Protein, protein, protein. Sometimes I feel like my entire life revolves around trying to get enough protein rich foods into my diet to support my work out goals.
However, I have just one tiny problem — I don’t really like meat that much. There’s just only so much chicken one girl can take before she starts clucking and shedding feathers. I like meat enough to incorporate into each meal, but not enough to hit my macro goals for how many grams of protein I should be consuming a day. Whereas all my Paleo friends are chowing down on chicken breasts and sweet potatoes for every meal, I could never eat another piece of chicken again and not be all that sad about it.
So what’s a girl to do? Luckily for all us non-meat lovers out there, there are plenty of protein rich options that don’t involve meat. How you choose to incorporate them into your diet depends on how your training and the eating patterns you try to follow.
Strict Whole 30/Clean Eating/Paleo-type Diet
A great protein rich source that I use every day is eggs. Whether it’s breakfast, lunch, dinner, or grabbing a boiled egg on the way out the door to the gym, eggs make for a great form of portable protein no matter how they’re cooked. They reheat easily and are arguably one of the most versatile foods on the planet. On average, one boiled egg has approximately six grams of protein, so it doesn’t necessarily pack the same punch as a chicken breast or turkey cutlet, but it can get the job done when you are feeling peckish.
Another protein rich food that you may be overlooking is nuts. Although the amount of protein differs from nut to nut — one cup of almonds can contain up to twenty grams of protein whereas a cup of macadamia nuts only contains about 9 grams — all are generally good sources. However, if you’re careful about your macros or worried about your fat intake, take it easy on the nuts. They are a wonderful source of protein but often have high fat contents, making them ideal for those who are bulking.
In the same category as nuts, seeds can also be a valuable source of protein. Although the exact content depends on the seed in question, just to give you an idea, one cup of pumpkin seeds contain almost 40 grams of protein. With that being said, eating an entire cup of seeds is probably not a good idea unless you are just really into that sort of things or possibly have a beak and feathers.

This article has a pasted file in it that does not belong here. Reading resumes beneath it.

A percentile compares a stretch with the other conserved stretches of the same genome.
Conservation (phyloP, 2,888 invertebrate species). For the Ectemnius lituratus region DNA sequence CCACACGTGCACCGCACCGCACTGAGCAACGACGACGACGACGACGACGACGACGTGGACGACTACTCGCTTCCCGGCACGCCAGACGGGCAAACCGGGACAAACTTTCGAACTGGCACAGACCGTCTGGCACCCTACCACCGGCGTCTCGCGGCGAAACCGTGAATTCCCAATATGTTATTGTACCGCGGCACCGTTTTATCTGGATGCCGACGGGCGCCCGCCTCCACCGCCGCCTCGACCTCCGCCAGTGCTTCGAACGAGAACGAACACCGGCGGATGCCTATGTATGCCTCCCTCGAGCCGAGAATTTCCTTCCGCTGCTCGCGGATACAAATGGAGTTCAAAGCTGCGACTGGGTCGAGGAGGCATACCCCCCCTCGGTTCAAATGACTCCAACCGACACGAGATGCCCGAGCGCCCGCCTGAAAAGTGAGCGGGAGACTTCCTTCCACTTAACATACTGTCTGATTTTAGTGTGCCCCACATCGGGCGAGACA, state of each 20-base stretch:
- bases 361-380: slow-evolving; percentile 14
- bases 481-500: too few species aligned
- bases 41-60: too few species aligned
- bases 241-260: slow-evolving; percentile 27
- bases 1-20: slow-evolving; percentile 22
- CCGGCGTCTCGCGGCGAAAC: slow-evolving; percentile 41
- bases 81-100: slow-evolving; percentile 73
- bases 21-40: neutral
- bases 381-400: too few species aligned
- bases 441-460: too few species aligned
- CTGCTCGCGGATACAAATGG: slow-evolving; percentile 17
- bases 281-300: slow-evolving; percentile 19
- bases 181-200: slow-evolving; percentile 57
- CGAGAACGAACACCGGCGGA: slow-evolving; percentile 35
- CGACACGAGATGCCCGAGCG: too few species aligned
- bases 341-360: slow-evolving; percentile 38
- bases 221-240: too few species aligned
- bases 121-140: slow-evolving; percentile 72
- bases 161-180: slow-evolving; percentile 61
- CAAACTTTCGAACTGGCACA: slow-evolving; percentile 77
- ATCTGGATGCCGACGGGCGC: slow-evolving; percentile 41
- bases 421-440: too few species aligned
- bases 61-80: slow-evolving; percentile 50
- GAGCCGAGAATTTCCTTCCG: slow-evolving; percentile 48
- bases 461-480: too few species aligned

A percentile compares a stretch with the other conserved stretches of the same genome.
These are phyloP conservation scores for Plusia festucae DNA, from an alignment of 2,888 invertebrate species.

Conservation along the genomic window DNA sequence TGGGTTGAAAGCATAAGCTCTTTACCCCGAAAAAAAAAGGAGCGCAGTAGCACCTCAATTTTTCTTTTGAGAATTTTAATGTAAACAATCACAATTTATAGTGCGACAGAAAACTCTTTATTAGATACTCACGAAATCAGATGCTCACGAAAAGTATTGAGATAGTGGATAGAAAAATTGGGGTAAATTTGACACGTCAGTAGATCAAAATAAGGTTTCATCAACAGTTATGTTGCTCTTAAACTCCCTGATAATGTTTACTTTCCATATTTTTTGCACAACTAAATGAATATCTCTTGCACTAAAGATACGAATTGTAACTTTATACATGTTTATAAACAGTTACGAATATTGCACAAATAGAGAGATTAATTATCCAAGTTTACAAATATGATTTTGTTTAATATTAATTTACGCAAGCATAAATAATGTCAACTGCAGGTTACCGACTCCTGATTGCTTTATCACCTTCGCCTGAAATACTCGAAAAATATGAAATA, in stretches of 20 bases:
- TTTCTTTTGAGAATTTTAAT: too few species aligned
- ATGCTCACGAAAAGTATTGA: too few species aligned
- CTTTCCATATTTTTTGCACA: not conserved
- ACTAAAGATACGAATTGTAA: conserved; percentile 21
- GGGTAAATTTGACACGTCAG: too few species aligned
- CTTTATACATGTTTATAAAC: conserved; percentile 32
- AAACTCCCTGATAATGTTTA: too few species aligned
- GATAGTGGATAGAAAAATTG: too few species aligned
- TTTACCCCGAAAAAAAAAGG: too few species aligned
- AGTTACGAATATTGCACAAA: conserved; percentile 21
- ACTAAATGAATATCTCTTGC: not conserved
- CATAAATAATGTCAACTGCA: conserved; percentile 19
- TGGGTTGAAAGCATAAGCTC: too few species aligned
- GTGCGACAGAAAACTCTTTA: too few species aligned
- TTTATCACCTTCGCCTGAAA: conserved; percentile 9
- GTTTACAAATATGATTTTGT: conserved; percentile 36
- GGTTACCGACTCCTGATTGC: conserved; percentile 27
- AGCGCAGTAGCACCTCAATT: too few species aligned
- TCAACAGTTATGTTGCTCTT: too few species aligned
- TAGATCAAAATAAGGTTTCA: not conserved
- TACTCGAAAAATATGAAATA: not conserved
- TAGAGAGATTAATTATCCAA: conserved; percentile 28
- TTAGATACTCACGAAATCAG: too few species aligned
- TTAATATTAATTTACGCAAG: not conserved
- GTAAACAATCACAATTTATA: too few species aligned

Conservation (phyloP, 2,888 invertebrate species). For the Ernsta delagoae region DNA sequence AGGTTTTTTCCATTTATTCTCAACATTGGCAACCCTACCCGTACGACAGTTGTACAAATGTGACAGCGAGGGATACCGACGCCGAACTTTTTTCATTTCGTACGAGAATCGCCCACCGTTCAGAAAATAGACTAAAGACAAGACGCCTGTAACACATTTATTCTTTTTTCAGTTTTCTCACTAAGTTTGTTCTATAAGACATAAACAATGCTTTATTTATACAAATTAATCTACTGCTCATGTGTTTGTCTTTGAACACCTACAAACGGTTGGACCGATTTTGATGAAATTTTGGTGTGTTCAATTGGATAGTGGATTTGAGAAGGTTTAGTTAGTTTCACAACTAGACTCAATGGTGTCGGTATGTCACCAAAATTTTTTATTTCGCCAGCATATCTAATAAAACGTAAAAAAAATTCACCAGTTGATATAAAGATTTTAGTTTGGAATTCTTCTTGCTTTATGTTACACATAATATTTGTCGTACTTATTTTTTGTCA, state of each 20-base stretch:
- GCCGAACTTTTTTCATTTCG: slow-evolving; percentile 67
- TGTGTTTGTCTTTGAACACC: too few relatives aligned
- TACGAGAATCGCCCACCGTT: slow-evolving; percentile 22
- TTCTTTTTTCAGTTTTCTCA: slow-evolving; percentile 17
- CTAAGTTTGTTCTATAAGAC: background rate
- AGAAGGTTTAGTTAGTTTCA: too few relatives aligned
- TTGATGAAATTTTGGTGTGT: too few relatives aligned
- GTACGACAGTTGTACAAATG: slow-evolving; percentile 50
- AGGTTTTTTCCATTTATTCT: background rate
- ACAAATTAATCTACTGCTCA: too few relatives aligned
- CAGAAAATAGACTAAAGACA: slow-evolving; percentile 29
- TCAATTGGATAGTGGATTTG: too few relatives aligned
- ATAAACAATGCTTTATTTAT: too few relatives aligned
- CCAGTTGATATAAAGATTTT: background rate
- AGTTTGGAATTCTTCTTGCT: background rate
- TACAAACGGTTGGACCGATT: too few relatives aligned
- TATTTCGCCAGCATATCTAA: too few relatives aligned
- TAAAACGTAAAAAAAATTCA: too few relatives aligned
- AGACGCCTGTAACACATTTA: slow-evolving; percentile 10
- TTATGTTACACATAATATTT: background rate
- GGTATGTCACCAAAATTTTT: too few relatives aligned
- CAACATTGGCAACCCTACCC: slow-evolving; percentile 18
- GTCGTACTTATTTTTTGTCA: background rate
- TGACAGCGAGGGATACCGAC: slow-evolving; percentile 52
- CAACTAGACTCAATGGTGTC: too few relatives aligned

Flexible Clean Eating/Paleo-type Diet
One of my main sources of protein is the protein shake that I drink after my work out each day. Before the sweat angels have dried up, I’m digging around in the gym bag for my shaker bottle. Some people are opposed to protein shakes because of the extensive unpronounceable ingredient list, but if that doesn’t pose a problem for you, you can get upwards of 20 grams of protein from a single shake. I will also substitute protein shakes on nights when I don’t feel like cooking a full meal or when I don’t have a great appetite.
Depending on the type of diet you’re trying to achieve, beans and lentils might also be an option to incorporate more protein into your diet. The verdict is out on whether or not these are bad for you — it really just depends on which dietician/author/nutritionist you ask. Beans can have up to eight grams of protein per cup and can be cooked as their own dish or incorporated into a vast variety of other foods like salads, soups and more. Lentils, which are similar to beans in their shape and texture, also make a good protein substitute, with upwards of nine grams of protein in a single cup. Lentils are also quicker to prepare as they generally do not have to be soaked beforehand as dried beans do.
Another easy option is quinoa, a psuedo-grain that is considered Paleo-friendly. Quinoa is a great substitute for rice or cous cous and can be prepared by itself, as a salad, or in any recipe that calls for rice. Be careful — like rice, it more than triples in size when cooked in boiling water. A cup of cooked quinoa can yield up to eight grams of protein.
Vegetarian or Vegan Diet
For our vegetarian and vegan friends attempting to score some gains, fear not! Not only are many of the options listed above vegetarian and vegan friendly, but tofu and tempeh are also to your rescue!
Tempeh is comprised of fermented soybeans and has a chewy and crunchy texture. It can be bought frozen and pre-cooked and eaten or prepared with a variety of other dishes. It tends to soak up the flavoring of the food it is being prepared with, so it’s a great addition to stir fry, soup or even kabobs. Tempeh is very versatile and can be found in most supermarkets. You might think it sounds a little crazy, but just one cup of cooked tempeh has over 20 grams of protein in it, meaning that this plant-based protein contains amounts that are comparable to chicken and turkey.
Tofu is the familiar white gelatin-like substance sold as a meat substitute. It’s popular in Asian cultures and like tempeh, pairs well with many things, mainly because it’s pretty bland on its own and requires strong flavor assistance from other foods while being cooked. It is also a plant-based protein and is made from soybean curds. It can be prepared seven ways till Sunday or even eaten raw and is sold pretty much everywhere. Tofu is also packing an impressive punch when it comes to protein content, with almost fifteen grams per cup.
I Don’t Follow an Eating Plan. I Accidentally Landed on a Fitness Site.
For the sake of argument and to be inclusive, certain types of dairy — milk, cheese, yogurt — and certain types of whole grains can have pretty impressive protein content. I would argue that there are much healthier ways (albeit less tasty) to get protein into your diet, but to each his own.
All in all, meat is and probably always be the easiest protein rich source. But for the days when you just can’t take anymore, just know that you have options.